When pahoehoe lava enters the sea it usually forms pillow basalts. However when a'a enters the ocean it forms a littoral cone, a small cone-shaped accumulation of tuffaceous debris formed when the blocky a'a lava enters the water and explodes from built-up steam.

The island of Surtsey in the Atlantic is a basalt volcano which breached the ocean surface in 1963. The initial phase of Surtsey's eruption was highly explosive, as the magma was quite wet, causing the rock to be blown apart by the boiling steam to form a tuff and cinder cone. This has subsequently moved to a typical pahoehoe type behavior.

Glass may be present, particularly as rinds on rapidly chilled surfaces of lava flows, and is commonly (but not exclusively) associated with underwater eruptions.


The lava flows of the Deccan Traps in India, the Siberian Traps in Russia, the Columbia River Plateau of Washington and Oregon, as well as parts of the California inner coastal ranges in the United States, as well as the Triassic lavas of eastern North America are basalts. Other famous accumulations of basalts include Iceland and the islands of the Hawaii volcanic chain, forming above a mantle plume. Basalt is the rock most typical of large igneous provinces.

Ancient Precambrian basalts are usually only found in fold and thrust belts, and are often heavily metamorphosed. These are known as greenstone belts, because low-grade metamorphism of basalt produces chlorite, actinolite, epidote and other green-hued minerals.

Lunar basalt

The dark areas visible on Earth's moon, the lunar maria, are plains of flood basaltic lava flows. These rocks were sampled by the manned American Apollo program, the robotic Russian Luna program, and are represented among the lunar meteorites.

Lunar basalts differ from their terrestrial counterparts principally in their high iron contents, which typically range from about 17 to 22 wt percent FeO. They also possess a stunning range of titanium concentrations (present in the mineral ilmenite), ranging from less than one wt percent TiO2, to about 13 wt percent. Traditionally, lunar basalts have been classified according to their titanium content, with classes being named high-Ti, low-Ti, and very-low-Ti. Nevertheless, global geochemical maps of titanium obtained from the Clementine mission demonstrate that the lunar maria possess a continuum of titanium concentrations, and that the highest concentrations are the least abundant.

Lunar basalts show exotic textures and mineralogy, particularly shock metamorphism, lack of the oxidation typical of terrestrial basalts, and a complete lack of hydration. While most of the Moon's basalts erupted between about 3 and 3.5 billion years ago, the oldest samples are 4.2 billion years old, and the youngest flows, based on the age dating method of "crater counting," are estimated to have erupted only 1.2 billion years ago.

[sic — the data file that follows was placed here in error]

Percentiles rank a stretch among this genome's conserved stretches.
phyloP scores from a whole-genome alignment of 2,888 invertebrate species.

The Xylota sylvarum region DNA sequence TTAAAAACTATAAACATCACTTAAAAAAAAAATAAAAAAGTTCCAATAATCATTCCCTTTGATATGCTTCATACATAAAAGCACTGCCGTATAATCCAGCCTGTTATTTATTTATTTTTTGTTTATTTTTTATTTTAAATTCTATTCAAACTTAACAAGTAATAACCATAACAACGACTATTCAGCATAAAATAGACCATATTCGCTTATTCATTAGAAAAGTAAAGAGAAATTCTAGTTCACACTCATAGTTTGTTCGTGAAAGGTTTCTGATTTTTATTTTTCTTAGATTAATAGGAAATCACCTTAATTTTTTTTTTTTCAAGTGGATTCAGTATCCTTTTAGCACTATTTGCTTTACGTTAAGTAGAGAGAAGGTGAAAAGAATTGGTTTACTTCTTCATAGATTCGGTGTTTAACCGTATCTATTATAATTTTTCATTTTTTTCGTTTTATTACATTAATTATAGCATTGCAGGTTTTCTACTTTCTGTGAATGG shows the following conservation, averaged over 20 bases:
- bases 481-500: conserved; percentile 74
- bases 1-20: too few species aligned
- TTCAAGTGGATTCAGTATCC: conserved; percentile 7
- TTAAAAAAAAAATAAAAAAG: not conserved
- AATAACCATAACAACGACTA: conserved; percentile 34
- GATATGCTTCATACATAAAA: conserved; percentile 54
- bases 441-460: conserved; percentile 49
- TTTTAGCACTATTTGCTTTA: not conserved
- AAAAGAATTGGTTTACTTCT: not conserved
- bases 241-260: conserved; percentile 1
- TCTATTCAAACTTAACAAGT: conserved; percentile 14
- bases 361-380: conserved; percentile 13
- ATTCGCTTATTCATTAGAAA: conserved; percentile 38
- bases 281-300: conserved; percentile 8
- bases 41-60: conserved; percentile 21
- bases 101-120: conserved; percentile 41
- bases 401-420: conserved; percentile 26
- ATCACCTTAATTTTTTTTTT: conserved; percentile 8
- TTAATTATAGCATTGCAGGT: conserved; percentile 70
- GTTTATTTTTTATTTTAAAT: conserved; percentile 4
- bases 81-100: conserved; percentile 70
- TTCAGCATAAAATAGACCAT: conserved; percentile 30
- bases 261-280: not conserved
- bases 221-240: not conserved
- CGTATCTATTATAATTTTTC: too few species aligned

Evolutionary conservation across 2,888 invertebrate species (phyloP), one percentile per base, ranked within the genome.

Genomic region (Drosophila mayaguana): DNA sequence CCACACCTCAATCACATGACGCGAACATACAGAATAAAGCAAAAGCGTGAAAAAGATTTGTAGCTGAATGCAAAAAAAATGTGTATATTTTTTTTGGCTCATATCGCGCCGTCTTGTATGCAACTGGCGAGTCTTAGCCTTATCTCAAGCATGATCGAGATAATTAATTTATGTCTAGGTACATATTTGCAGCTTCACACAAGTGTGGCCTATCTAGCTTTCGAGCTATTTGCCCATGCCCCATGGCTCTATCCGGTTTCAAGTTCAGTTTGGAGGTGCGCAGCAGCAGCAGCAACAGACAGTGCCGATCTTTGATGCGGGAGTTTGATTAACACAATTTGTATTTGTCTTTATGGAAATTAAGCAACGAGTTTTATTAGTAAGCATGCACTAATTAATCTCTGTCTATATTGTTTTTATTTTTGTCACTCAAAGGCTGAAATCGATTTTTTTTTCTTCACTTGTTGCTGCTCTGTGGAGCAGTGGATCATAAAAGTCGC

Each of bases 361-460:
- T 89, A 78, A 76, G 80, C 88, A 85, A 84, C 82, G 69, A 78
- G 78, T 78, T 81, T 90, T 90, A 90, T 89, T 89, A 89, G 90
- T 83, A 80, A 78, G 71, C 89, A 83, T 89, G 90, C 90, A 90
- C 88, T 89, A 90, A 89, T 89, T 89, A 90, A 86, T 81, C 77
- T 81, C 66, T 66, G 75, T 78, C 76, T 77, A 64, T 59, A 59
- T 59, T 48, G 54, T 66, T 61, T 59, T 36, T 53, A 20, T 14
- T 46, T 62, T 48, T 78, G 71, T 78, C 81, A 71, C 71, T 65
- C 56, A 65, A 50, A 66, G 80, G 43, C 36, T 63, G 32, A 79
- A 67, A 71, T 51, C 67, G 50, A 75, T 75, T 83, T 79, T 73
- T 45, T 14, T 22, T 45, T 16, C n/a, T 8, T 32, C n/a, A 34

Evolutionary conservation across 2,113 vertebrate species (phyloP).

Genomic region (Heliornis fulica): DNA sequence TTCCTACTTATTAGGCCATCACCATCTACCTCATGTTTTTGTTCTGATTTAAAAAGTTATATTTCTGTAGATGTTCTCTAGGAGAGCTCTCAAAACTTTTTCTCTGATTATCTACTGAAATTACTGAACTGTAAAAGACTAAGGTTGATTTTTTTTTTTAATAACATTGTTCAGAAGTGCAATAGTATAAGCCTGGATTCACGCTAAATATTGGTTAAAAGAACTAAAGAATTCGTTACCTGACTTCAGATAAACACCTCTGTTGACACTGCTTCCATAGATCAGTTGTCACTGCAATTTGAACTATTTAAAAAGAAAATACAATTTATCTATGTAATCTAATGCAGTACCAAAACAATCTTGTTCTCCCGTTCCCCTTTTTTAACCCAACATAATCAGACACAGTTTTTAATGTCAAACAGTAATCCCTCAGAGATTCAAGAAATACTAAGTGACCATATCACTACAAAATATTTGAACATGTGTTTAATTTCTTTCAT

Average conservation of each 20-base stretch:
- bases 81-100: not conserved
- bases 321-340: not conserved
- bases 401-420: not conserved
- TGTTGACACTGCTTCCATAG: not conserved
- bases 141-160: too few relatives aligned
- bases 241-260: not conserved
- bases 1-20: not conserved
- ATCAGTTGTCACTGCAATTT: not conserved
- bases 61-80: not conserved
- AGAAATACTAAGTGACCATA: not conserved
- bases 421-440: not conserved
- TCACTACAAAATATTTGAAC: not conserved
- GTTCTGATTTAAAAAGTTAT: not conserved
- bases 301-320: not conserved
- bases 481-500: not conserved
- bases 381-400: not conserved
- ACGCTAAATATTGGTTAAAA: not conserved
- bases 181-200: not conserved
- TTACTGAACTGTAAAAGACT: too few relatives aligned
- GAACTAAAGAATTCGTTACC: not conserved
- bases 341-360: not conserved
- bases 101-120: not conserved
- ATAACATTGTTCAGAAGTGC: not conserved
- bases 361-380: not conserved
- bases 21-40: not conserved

Basalts are important rocks within metamorphic belts, as they can provide vital information on the conditions of metamorphism within the belt. Various metamorphic facies are named after the mineral assemblages and rock types formed by subjecting basalts to the temperatures and pressures of the metamorphic event. These are;

  • Greenschist facies
  • Blueschist facies
  • Zeolite facies
  • Granulite facies
  • Eclogite facies

Metamorphosed basalts are important hosts for a variety of hydrothermal ore deposits, including gold deposits, copper deposits, volcanogenic massive sulfide ore deposits and others.

See also


  1. Donald W. Hyndman, Petrology of Igneous and Metamorphic Rocks, 2nd ed. (New York: McGraw-Hill, 1985)
  2. Harvey Blatt and Robert J. Tracy, Petrology: Igneous, Sedimentary, and Metamorphic, 2nd ed. (New York: W.H. Freeman, 1995)


  • Blatt, Harvey, and Robert J. Tracy. 1995. Petrology: Igneous, Sedimentary, and Metamorphic, 2nd ed. New York: W.H. Freeman. ISBN 0716724383.
  • Farndon, John. 2006. The Practical Encyclopedia of Rocks & Minerals: How to Find, Identify, Collect and Maintain the World's best Specimens, with over 1000 Photographs and Artworks. London: Lorenz Books. ISBN 0754815412.
  • Hyndman, Donald W. 1985. Petrology of Igneous and Metamorphic Rocks, 2nd ed. New York: McGraw-Hill, ISBN 0070316589
  • Pellant, Chris. 2002. Rocks and Minerals. Smithsonian Handbooks. New York: Dorling Kindersley. ISBN 0789491060.
  • Shaffer, Paul R., Herbert S. Zim, and Raymond Perlman. 2001. Rocks, Gems and Minerals, Rev. ed. New York: St. Martin's Press. ISBN 1582381321.